One-off costs push Deutsche Bank into red

Deutsche Bank, Germany's biggest bank, said Thursday that writedowns and litigations costs pushed it into the red in the fourth quarter of last year and led to a sharp drop in full-year profits.

People walk by the logo of German company Deutsche Bank at the bank's annual general meeting in the central German city of Frankfurt on May 26, 2011. Deutsche Bank, Germany's biggest bank, said Thursday that writedowns and litigations costs pushed it into the red in the fourth quarter of last year and led to a sharp drop in full-year profits.

Deutsche Bank said in a statement it ran up a loss of 2.167 billion euros ($2.9 billion) in the period from October to December, compared with a profit of 147 million euros a year earlier.

At a pre-tax level, too, earnings were deeply in the red to the tune of 2.569 billion euros in the October-December period compared with a year-earlier loss of 351 million euros.

The bottom-line loss was attributable to writedowns of 1.9 billion euros and litigation-related charges of 1.0 billion euros, the statement explained.

At the same time, fourth-quarter revenues grew by 14 percent to 7.9 billion euros, Deutsche Bank said.

Deutsche Bank is currently being investigated over allegations that some of its employees might have been involved in rigging the Libor and Euribor interest rates.

And one of its co-chief executives, Juergen Fitschen, is among a number of top-ranking managers under suspicion of being privy to a scheme to avoid paying sales tax in the trading of carbon emissions certificates.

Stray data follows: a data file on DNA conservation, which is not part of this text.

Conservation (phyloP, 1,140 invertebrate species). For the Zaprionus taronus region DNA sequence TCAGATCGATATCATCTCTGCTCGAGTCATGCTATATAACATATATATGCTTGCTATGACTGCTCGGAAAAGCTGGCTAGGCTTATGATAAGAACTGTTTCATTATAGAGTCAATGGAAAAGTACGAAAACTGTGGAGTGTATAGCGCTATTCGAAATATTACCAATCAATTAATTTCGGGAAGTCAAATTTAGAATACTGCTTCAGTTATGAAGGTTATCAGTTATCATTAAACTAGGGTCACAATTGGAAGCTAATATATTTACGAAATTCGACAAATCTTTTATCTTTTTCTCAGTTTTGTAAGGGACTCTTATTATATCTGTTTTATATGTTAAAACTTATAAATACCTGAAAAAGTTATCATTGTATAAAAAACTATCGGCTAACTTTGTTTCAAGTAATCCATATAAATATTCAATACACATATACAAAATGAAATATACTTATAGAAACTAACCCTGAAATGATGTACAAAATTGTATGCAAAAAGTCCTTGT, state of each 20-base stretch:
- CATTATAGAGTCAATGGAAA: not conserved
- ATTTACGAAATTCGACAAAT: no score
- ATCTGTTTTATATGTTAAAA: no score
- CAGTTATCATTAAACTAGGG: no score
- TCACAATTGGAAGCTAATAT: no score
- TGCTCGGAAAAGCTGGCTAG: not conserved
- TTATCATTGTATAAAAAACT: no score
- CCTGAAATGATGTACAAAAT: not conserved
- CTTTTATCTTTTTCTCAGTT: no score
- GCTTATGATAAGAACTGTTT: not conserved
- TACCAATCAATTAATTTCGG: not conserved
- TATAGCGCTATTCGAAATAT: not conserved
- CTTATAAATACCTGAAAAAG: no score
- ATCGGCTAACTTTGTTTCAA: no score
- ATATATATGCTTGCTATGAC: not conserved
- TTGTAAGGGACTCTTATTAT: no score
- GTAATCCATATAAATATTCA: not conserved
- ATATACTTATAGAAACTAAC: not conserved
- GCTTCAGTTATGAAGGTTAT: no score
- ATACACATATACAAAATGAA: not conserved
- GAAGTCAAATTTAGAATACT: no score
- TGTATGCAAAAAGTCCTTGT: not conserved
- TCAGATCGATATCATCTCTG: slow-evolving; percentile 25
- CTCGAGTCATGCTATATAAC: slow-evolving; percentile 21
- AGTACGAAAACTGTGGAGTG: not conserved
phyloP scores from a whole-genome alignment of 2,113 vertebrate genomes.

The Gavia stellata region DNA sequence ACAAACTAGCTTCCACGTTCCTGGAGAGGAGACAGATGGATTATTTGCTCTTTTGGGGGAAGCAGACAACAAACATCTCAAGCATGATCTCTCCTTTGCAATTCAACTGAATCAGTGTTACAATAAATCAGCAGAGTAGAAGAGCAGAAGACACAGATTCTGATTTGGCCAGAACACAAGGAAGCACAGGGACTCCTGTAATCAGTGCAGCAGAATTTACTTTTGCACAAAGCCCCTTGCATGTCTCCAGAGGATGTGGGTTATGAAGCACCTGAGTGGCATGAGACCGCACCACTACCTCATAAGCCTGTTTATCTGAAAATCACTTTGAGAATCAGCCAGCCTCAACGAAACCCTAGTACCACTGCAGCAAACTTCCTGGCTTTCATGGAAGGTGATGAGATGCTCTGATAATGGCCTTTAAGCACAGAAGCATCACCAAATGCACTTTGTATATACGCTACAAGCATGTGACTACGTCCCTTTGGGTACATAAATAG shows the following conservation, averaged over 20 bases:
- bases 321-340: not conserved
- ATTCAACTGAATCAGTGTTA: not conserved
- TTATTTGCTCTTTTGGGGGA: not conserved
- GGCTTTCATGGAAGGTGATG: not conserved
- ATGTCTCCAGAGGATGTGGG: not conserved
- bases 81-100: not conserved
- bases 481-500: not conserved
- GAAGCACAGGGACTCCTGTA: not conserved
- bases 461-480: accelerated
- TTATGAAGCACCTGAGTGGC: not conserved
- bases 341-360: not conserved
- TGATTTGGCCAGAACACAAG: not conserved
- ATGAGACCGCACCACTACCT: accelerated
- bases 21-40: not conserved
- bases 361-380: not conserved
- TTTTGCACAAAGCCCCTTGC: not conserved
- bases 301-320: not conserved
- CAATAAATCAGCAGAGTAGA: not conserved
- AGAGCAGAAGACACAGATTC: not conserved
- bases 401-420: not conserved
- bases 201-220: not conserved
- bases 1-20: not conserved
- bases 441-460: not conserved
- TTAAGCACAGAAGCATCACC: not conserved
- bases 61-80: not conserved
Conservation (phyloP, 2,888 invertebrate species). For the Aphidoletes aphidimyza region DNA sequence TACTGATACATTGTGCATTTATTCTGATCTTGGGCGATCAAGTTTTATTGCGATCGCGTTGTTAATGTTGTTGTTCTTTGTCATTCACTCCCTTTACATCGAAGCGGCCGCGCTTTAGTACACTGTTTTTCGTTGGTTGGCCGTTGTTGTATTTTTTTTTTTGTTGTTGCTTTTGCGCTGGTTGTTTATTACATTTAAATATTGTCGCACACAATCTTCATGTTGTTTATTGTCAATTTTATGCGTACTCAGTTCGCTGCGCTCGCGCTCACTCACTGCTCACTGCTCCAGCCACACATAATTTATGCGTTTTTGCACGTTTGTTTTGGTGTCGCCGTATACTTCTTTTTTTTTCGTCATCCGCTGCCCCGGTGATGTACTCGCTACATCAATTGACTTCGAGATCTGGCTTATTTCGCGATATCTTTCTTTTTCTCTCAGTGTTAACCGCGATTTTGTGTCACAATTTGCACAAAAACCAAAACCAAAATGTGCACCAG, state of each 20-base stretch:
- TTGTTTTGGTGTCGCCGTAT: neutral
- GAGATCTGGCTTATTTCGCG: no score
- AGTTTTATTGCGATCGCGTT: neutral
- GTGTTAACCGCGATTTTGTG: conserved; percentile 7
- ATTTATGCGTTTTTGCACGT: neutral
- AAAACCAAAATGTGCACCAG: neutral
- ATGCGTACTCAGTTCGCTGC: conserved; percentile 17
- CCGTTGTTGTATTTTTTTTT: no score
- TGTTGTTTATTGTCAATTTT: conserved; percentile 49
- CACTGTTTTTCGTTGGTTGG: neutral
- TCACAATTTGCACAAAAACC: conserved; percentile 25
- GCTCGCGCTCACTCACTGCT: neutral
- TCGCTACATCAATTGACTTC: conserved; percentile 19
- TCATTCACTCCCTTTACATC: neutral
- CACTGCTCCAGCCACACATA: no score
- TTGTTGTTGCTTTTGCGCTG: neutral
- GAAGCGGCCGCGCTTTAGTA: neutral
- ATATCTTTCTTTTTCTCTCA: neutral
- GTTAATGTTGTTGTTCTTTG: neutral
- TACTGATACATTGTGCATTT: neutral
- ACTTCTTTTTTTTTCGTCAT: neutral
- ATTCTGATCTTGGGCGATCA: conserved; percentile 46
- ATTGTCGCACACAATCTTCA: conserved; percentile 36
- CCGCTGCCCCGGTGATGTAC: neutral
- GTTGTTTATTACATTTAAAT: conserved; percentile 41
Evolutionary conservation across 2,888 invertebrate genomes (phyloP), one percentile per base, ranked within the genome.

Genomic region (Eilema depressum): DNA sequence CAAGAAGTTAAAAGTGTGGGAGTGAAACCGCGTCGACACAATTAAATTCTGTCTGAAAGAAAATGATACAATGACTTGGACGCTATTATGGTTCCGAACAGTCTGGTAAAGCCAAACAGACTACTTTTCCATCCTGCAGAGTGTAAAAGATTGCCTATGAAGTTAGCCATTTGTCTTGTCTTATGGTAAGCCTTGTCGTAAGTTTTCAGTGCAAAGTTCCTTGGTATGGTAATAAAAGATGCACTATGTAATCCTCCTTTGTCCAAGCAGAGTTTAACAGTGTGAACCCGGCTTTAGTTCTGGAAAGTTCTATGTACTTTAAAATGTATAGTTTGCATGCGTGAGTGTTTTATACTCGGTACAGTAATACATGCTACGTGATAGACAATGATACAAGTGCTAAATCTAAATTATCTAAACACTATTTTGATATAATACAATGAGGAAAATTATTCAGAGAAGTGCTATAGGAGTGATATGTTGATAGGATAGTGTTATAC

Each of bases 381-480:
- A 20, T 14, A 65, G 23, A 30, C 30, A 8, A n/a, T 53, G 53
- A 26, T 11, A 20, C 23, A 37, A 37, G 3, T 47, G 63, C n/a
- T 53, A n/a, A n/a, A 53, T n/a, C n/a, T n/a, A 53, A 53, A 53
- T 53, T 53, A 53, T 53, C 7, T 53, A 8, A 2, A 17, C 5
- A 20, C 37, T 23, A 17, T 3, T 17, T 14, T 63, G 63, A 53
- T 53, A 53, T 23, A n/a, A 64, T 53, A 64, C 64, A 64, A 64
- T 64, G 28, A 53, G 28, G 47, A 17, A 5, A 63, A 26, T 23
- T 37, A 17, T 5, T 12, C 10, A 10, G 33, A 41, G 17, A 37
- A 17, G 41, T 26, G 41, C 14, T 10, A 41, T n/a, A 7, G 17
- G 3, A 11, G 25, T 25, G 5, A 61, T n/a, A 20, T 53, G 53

The heavy fourth-quarter loss also dragged down Deutsche Bank's bottom line for the whole of 2012, when net profit declined to 611 million euros from 4.132 billion euros the year before, the bank said.

At a pre-tax level, full-year profit slumped to 1.397 billion euros in 2012 from 5.39 billion euros in 2011.

Nevertheless, Deutsche Bank said it would pay shareholders an unchanged dividend of 0.75 euros per share.

In September, the group unveiled deep cost-cutting plans which included a decisive shake-out of risky assets.

While several of the measures "had an expected material impact on our fourth quarter financial results, we are encouraged by the initial results," insisted Fitschen and his co-CEO Anshu Jain.

For example, Deutsche Bank's key Core Tier One capital ratio -- a measure of a bank's ability to withstand unforseen shocks -- rose to 8.0 percent, from less than 6.0 percent a year earlier and "significantly above our communicated target of 7.2 percent for year-end 2012.

"This development predominantly reflects strong delivery on portfolio optimisation and de-risking of non-core activities, as well as model and process enhancements," the two CEOs said.

Deutsche Bank also revealed that it was capping employees' bonuses as part of the cost-cutting measures and a drive to instil a new corporate culture within its ranks.

As the country's biggest lender, Deutsche Bank has for many people long symbolised everything that is wrong and immoral about the banking sector and its perceived culture of limitless greed.

Presenting its 2012 accounts, the group said it paid out 3.2 billion euros in variable bonuses last year, a drop of 11 percent from a year earlier.

It also trimmed the proportion of salaries that are indexed to revenues to just 9.0 percent compared with 20 percent before the financial crisis, said co-CEO Fitschen.

"A change in the corporate culture is necessary and recent events confirm this," Fitschen said.

Investors appeared to welcome the progress the bank is making and Deutsche Bank shares were outperforming the overall market, gaining 0.59 percent while the blue-chip DAX index was showing a loss of 0.49 percent.

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